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Albino (part one)

I began writing Albino two million years ago. I had an editor then, who lived a few blocks away. We would meet for breakfast on Avenue A, quietly forking into home fries as we discussed the structure of the story - the economy of objects. A dollar bill was not just a dollar bill in this story, it was connected to thought and action, to music and transformation. This was the story that told me there was a whole book to dig into, mining for diamonds in the backwaters of America, turning over the ugliest rocks to better understand relationships between fathers and sons.

Last week, I stumbled across a call for submissions - not for a journal, but for a podcast where the work of new writers was read aloud. I thought back to a reading I had done of just the first few pages of Albino - a messy hero's journey,  a young man and a guitar, a man with loss and regret, a man that still had something to lose. That reading went well, enough that I felt a strange elation stepping off the stage i…

(no) Godfather pasta

E is suddenly cold, sitting on a bench outside the church. I lay my jacket across her legs and sit next to her. We are the first ones here. N's heels click against the old bricks as she leans around the corner to see if anyone is coming. A child plays in an empty playground close to us. A young woman with her hair wrapped in a scarf whisks across the uneven ground, crossing herself three times on the threshold. Hand to forehead, then down, then to the right shoulder then to the left.
Everything is opposite here, unless you are Greek.

The rest of the family arrives in twos and threes. Children, grandmothers, teenagers, fathers, mothers without makeup on. The baby is wrapped in a perfect white blanket and is quiet. Faces pull close, looking at pink cheeks and tiny hands. It is time to go inside.

The mother sits in a hallway, hands folded in her lap. She must wait here, watching from a distance as we stand with long thin candles in our hands, unlit. The priest is young, with no beard. The room is small, the walls crammed with icons and paintings, some under glass. E looks up at me, holding her candle. Her breath smells terrible.
"Did you really brush you teeth today?" I whisper to her.
She nods slowly.
"Maybe I need to use more toothpaste." She offers, after a moment.
The baby wakes up, crying out once.
People are crossing themselves in random waves as the old words are sung. E looks up at me again as I join them.
She leans towards me.
"I want to learn to do that like you do." She says.
I rest a hand on her shoulder, kiss the top of her head.
"We'll talk about it later, ok?" I answer. "Just think good thoughts. We are here to wish the baby a good life."
She nods, serious.
I smile to myself.
She leans into me.
"What?" She asks.
I am remembering when E was baptized in New York, and how I wished for her, how I asked for her to have a beautiful, interesting life.
"I'll tell you later." I whisper back.

The candles are being lit. N leans hers against mine, and then E leans hers in as well as the flames combine and dance in the breeze.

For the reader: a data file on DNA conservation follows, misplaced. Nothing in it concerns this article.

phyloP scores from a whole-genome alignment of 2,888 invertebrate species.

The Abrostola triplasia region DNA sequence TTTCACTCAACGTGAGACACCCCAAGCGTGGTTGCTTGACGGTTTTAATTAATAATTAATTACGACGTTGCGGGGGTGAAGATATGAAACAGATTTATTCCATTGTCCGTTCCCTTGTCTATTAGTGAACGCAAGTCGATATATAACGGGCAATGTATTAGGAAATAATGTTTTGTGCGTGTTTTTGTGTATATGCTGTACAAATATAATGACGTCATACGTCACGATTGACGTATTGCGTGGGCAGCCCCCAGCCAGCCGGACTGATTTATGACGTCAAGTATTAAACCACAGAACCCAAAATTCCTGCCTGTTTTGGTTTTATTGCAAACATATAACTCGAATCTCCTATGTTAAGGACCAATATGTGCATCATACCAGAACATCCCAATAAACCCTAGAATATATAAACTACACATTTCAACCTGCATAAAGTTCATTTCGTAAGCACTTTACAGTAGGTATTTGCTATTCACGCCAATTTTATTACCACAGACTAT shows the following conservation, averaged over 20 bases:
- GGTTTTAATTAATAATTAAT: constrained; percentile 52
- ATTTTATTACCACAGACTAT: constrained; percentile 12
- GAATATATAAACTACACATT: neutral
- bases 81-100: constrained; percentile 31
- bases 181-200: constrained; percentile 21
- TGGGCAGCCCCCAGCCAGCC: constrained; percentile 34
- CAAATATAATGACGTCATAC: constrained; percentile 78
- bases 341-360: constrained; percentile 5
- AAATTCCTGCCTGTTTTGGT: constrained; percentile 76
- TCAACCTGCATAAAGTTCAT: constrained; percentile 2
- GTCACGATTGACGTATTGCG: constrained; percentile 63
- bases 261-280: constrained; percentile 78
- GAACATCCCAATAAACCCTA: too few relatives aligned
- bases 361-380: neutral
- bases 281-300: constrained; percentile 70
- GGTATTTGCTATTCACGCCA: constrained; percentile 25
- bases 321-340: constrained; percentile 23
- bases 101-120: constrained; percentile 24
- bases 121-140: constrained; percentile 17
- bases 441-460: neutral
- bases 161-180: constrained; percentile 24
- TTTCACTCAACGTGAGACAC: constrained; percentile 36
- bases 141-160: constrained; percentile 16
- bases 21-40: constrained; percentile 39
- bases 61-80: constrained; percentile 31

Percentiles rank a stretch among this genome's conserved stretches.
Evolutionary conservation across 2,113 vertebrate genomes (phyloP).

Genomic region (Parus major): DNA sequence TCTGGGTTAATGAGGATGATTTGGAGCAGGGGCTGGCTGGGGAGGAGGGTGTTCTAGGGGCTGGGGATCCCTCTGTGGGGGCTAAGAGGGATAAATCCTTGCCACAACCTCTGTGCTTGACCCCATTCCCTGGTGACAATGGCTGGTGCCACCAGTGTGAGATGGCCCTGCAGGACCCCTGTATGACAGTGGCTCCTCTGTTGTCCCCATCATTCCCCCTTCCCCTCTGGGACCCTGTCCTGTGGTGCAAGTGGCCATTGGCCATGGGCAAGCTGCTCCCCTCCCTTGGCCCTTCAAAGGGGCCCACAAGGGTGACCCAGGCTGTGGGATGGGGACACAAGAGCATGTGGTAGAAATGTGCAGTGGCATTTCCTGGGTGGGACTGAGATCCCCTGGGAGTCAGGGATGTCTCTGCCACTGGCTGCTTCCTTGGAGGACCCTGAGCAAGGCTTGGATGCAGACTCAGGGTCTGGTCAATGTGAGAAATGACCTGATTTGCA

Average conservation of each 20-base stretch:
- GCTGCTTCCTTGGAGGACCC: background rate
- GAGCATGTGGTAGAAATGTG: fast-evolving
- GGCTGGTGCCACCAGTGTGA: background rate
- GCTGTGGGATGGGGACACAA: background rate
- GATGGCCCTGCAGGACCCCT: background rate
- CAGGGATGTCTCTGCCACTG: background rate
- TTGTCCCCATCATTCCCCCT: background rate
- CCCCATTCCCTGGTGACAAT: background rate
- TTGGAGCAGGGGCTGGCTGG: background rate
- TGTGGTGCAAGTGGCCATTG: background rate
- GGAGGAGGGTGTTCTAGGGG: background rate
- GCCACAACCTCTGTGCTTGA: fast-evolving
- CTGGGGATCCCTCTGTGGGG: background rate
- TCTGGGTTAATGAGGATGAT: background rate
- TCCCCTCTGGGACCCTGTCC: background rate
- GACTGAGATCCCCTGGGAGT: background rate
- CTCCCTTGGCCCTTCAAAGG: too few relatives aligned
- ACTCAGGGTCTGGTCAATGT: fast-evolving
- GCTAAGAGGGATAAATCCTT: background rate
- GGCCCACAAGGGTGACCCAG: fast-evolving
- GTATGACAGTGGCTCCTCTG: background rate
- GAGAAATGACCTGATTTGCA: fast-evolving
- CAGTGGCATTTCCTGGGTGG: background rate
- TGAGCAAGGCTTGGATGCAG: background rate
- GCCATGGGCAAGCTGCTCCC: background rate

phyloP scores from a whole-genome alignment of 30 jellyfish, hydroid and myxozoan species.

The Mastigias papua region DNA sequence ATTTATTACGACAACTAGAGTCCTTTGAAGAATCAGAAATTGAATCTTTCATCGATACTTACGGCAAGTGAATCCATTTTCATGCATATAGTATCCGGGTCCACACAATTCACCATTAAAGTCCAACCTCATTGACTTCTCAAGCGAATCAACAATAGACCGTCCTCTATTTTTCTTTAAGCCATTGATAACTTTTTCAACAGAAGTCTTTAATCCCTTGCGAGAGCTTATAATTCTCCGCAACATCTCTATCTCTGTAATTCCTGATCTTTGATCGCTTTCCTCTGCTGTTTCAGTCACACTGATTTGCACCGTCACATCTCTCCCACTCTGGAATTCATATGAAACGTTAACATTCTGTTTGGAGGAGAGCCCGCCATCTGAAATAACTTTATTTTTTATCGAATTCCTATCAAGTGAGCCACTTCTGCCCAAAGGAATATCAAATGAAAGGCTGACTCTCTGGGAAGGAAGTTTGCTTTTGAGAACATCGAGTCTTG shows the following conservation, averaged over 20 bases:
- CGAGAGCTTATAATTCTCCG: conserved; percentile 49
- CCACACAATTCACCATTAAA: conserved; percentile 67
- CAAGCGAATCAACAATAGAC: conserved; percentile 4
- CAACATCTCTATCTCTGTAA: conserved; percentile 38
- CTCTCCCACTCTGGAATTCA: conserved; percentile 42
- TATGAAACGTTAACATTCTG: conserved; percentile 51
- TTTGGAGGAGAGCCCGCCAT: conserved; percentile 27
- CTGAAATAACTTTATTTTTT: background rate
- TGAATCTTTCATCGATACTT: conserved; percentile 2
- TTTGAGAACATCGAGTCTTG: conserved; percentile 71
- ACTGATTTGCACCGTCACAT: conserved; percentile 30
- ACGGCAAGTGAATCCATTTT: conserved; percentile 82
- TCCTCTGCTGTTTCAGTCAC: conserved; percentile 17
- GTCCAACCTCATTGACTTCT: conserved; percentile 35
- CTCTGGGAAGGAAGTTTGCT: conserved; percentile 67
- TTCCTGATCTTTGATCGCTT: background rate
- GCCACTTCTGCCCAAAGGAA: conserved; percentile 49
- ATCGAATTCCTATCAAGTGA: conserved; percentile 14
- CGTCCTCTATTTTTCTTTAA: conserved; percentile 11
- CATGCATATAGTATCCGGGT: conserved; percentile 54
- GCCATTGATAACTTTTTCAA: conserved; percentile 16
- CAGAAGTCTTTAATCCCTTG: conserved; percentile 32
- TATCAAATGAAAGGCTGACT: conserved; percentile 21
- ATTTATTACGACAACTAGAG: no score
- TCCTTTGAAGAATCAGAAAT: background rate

After the ceremony and the photographs, E is starving. We walk out first, finding a fruit cart where I buy her a banana and then some corn that looks good.
"I don't know why I want a banana, but I do." She admits, laughing through the soft fruit in her cheeks.

N drops us off at home and goes to work.

Upstairs, we sit at the kitchen table while I have a late coffee.
"So, now the baby is protected?" E asks me.
"That's what some people believe." I tell her.
"But do you believe that?" E asks.
"Well, what I believe is only for me. I don't want to have anyone else think what I do. They need to decide for themselves." I answer.
"But, just tell me." E continues.
"Well, today the baby got a Godfather and a Godmother, and a whole room full of people including you and me wished him a lot of nice things." I say. "That's something good, right?"
E nods once.
She looks out the window at a train rolling slowly into the station.
"Do I have a Godfather or a Godmother?" She asks.
I take in a breath, letting it out slowly.
I sip from the red coffee cup.
"Honestly, no." I tell her. "It was not possible then, and there was no one who could really do the job."
"You mean no one good enough?" She asks.
"Something like that." I reply. "No one we knew who could do that. It's a long story"
"Ok." She mumbles.
"Do you want them?" I ask.
She shakes her head, chin on the table now.
"I just need you." She says, coming to stand next to me and squeezing my arm.
I think about that messy year in Connecticut and how it feels like a different lifetime now. I think of carrying E in that brown cotton sling every day as we walked up Greenwich Avenue past the stores, how people nodded and smiled and craned their heads to see the baby. Up to the market to buy things for dinner then back down, weaving through the side streets, maybe stopping for a bottle of wine, maybe her waking up there and me rocking her back and forth saying goodbye to the owner and his wife. Me turning corners with E slumped against me, past the old folk's home, past the oak tree and back inside where I would cook.
"We can make fresh pasta tonight, ok?" I ask her and she lifts her head from my shoulder as she thinks.
"Ok." She says. "I can even take your picture."


liv said…
A lovely post. How nice to see a rare shot of the maestro. Tell her she did really well with the camera!

She may not have godparents, but she sure has a whole lot of people wishing her a happy and beautiful life.

ps - pasta looks perfect, not too wide, not to thin!

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